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Bruce Crossing man to open 'print shop' museum

May 14, 2011
By Zach Kukkonen ( , The Daily Mining Gazette

HANCOCK - At The Book Concern in Hancock May 7, Ed Burroughs, his friend Al Sanborn, and owner Jack Eberhard took turns lugging around parts of an old printing press, loading them onto a trailer.

They weaved their way through remnants of a simpler time, one which Burroughs, who worked at The Book Concern 43 years ago, is hoping to recreate in a new project.

Burroughs, a Bruce Crossing resident, is acquiring the printing press from Eberhard to convert his garage in Bruce Crossing into a museum of sorts - with the feel of an 1890s print shop.

Article Photos

Daily Mining Gazette/Zach Kukkonen
Bruce Crossing resident Ed Burroughs, left, and Jack Eberhard, owner of The Book Concern in Hancock, stand next to the printing press that Burroughs is purchasing from Eberhard to start a museum of sorts with at his residence in Bruce Crossing.

"I started in my father's newspaper in Tennessee in 1948 and I've been in the printing business ever since," Burroughs said. "I just love the old stuff and I grew up in the metal shops.

"I'm going to set up a museum in my garage at home and it'll be a working 1800s, turn-of-the-century print shop for people to come and take a look at."

Burroughs opted to get back into the print game - he had to sell his specialty print shop a couple years ago due to health problems - when he discovered he had thousands of dollars worth of cutting dies left over. He called up Eberhard and discovered while Eberhard had the equipment to handle the dies, he had nobody to operate the press.

"One thing led to another, and he said I'd like to get rid of this," Burroughs said. "I said, well, OK, (I'll buy it).

"As I've been unloading these galleys of type, and the handset and all this type of stuff, I've found forms that I put together 43 years ago, and this equipment I worked on 43 years ago."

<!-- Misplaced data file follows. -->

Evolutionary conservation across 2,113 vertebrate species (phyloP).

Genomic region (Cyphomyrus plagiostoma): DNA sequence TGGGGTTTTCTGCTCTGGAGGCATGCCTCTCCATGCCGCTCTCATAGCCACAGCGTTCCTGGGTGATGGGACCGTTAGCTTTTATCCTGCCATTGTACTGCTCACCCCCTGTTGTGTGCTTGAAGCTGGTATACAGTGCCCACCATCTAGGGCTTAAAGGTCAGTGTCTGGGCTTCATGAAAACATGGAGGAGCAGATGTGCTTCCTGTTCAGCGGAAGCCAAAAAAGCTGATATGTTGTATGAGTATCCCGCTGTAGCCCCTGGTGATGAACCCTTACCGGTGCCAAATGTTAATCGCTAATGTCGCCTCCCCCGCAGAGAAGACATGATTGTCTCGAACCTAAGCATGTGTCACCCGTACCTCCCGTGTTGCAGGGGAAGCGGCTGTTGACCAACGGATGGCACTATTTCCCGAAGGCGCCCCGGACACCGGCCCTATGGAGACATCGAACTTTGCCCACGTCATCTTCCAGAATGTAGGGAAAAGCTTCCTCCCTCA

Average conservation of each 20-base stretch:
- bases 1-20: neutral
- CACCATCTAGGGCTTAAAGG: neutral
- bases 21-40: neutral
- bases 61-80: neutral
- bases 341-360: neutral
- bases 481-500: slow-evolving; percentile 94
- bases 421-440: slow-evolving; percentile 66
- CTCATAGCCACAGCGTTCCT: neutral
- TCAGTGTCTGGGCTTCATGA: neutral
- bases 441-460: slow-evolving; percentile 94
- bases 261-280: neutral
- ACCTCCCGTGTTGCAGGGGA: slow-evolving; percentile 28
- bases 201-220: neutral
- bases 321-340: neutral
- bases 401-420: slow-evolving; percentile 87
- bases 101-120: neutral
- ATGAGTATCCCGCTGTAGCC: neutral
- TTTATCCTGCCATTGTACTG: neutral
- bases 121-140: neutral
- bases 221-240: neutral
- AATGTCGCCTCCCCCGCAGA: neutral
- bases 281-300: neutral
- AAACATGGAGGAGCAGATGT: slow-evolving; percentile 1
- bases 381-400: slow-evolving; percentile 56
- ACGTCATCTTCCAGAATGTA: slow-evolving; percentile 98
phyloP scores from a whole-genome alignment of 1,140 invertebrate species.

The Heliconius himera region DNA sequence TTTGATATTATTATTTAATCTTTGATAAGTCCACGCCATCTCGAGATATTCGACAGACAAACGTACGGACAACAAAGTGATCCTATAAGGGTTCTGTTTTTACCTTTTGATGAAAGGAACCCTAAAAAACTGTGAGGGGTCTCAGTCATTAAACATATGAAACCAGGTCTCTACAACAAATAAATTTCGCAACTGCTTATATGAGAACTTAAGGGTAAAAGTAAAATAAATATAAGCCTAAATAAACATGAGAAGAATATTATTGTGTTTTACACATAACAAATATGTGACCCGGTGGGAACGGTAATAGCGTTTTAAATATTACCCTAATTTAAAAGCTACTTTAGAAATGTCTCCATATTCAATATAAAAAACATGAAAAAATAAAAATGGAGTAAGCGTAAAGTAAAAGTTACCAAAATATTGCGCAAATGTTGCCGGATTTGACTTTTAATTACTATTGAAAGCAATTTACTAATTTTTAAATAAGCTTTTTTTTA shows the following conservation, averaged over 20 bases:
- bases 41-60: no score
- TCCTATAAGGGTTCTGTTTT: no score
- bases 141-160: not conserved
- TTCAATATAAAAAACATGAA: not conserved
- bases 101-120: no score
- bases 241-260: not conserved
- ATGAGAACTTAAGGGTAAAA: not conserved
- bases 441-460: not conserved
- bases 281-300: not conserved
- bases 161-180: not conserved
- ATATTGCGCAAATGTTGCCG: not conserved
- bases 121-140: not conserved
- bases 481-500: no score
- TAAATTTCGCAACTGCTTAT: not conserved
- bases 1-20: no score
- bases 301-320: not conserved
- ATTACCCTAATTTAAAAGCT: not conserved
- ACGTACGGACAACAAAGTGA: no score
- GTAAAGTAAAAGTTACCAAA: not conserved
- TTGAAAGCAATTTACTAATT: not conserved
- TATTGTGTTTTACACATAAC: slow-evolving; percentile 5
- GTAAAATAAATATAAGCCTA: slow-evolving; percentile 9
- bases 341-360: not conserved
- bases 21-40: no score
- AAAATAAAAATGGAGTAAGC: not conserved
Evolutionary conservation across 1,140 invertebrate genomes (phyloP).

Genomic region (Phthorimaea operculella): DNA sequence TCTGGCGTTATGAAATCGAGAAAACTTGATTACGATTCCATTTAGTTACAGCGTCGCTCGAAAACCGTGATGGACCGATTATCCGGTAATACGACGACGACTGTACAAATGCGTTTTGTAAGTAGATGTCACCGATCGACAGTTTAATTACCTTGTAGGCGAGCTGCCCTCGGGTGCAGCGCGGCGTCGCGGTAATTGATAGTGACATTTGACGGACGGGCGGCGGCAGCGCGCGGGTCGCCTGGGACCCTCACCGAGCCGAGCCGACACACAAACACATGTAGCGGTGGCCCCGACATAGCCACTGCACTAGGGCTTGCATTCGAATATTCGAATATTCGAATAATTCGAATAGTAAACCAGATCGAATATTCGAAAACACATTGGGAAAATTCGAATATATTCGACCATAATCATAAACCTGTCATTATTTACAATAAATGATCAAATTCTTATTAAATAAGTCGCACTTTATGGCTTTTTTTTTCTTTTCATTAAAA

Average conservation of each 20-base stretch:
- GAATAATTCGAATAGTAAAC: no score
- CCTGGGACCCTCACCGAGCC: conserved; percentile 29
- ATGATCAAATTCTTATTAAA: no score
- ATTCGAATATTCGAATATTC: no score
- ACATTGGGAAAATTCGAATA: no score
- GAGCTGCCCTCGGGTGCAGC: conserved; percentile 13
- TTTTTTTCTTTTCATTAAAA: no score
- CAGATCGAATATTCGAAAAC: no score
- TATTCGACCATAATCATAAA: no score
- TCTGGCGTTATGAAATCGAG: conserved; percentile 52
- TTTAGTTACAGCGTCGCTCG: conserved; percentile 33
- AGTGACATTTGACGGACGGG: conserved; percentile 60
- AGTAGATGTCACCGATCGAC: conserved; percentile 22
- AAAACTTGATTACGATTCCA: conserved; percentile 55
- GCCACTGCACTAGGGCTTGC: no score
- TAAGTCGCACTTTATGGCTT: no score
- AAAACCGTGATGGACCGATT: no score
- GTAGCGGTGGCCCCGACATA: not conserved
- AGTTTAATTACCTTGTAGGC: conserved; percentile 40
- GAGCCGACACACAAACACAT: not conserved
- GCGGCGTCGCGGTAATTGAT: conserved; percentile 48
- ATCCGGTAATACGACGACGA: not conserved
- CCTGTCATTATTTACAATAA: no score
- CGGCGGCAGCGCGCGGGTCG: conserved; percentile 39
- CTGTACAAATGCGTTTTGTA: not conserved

With this acquisition, Burroughs hopes to get people to view what days were like before the high-tech age made old printing presses less relevant.

"I'd like to see young kids or anybody under 50 put down their iPhone, put down their iPad, put down their computer, and walk into this old print shop," Burroughs said. "Just step back in time 100 years and see how we did it back then, which made it possible for you to have all these things.

"Say, if you came in and wanted to see an old 1890s, 1900s print shop and you wanted 50 business cards," he said. "I'll come in and show you how to do your own, you can pick out your type style, pick out the drawer, set your hand type, do everything and I'll be there to guide you and show you how to do it. You put it together and you print it on the old press, and you can walk out with your 50 business cards that you did in 1893."

The process has been the continuation of a lifelong pursuit of print for Burroughs, as he has spent time away from the industry but always ends up back in.

"I've had other jobs but I always stayed connected; I don't think a year has gone by where I haven't worked in a print shop," Burroughs said. "Even when I worked at the White Pine mine, I had a part-time job at the Ontonagon Herald."

Burroughs hopes to have the museum up and running by the end of the summer. For more information or to help in the operation, Burroughs can be reached at 906-827-3416.

"I'm not doing this as a money-making operation," Burroughs said. "But I wouldn't mind anyone who's interested in helping or donating equipment that's suitable - old printing equipment, old plaques, old photographs that I could hang up in the museum and give people credit for."



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